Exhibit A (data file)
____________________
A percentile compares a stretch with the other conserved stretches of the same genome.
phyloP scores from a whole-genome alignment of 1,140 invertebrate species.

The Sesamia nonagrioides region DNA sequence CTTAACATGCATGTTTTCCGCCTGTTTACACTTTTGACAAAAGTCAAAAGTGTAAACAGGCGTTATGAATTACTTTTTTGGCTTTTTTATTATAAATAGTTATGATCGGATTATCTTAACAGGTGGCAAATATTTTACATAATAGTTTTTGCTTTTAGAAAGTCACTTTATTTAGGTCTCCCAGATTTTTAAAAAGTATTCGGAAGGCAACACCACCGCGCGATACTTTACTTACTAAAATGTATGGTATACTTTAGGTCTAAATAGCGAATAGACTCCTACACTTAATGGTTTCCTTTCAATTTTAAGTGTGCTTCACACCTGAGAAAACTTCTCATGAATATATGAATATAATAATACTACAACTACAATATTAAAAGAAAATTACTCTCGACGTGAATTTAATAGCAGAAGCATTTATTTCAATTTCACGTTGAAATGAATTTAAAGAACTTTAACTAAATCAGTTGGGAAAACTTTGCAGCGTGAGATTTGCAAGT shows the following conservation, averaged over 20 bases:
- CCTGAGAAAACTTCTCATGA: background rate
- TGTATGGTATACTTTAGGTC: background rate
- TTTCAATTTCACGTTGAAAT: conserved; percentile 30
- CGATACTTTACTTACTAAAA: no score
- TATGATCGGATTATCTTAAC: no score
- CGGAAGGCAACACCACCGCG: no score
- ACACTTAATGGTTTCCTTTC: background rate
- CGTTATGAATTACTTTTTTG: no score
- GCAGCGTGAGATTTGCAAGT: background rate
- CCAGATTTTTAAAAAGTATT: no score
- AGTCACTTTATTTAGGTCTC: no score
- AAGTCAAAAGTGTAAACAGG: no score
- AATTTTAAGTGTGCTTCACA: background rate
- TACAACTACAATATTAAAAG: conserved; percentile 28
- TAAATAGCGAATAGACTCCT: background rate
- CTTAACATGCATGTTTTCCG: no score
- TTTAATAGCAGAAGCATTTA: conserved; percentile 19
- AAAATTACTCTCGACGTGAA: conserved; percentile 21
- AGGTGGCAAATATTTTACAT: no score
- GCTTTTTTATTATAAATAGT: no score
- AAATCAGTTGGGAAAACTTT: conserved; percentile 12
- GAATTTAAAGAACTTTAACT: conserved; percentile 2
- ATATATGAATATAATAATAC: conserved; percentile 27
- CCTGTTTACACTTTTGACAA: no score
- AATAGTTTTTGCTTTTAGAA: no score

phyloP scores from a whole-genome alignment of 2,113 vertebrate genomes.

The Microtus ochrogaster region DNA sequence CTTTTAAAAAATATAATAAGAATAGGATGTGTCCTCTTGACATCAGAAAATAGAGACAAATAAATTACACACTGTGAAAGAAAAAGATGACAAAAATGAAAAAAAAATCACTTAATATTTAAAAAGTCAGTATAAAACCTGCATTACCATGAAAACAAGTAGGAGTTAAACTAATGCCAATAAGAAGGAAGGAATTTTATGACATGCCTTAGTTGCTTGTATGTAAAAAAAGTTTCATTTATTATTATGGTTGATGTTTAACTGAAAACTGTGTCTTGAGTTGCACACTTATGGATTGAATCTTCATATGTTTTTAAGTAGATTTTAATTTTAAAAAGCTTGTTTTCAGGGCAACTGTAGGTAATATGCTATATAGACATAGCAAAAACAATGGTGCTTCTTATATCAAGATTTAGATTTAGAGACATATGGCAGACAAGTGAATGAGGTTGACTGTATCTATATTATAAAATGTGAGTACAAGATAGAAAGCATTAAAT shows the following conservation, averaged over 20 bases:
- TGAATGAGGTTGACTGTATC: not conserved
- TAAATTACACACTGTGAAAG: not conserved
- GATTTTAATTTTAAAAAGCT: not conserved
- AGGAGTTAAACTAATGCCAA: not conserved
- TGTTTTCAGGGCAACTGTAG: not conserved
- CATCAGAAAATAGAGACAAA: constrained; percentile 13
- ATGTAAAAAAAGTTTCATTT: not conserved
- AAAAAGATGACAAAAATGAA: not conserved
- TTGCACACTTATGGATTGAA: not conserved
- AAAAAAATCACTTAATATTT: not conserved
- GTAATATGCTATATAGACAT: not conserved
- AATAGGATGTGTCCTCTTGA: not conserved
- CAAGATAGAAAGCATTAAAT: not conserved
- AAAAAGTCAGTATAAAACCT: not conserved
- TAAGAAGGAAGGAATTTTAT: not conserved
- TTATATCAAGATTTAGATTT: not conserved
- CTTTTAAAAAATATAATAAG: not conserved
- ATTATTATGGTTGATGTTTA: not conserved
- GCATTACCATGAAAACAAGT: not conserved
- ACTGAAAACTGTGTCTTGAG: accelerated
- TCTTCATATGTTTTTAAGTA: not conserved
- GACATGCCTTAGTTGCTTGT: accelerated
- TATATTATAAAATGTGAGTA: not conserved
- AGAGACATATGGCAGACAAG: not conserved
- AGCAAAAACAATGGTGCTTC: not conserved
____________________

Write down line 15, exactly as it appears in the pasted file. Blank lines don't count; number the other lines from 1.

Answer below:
- AAGTCAAAAGTGTAAACAGG: no score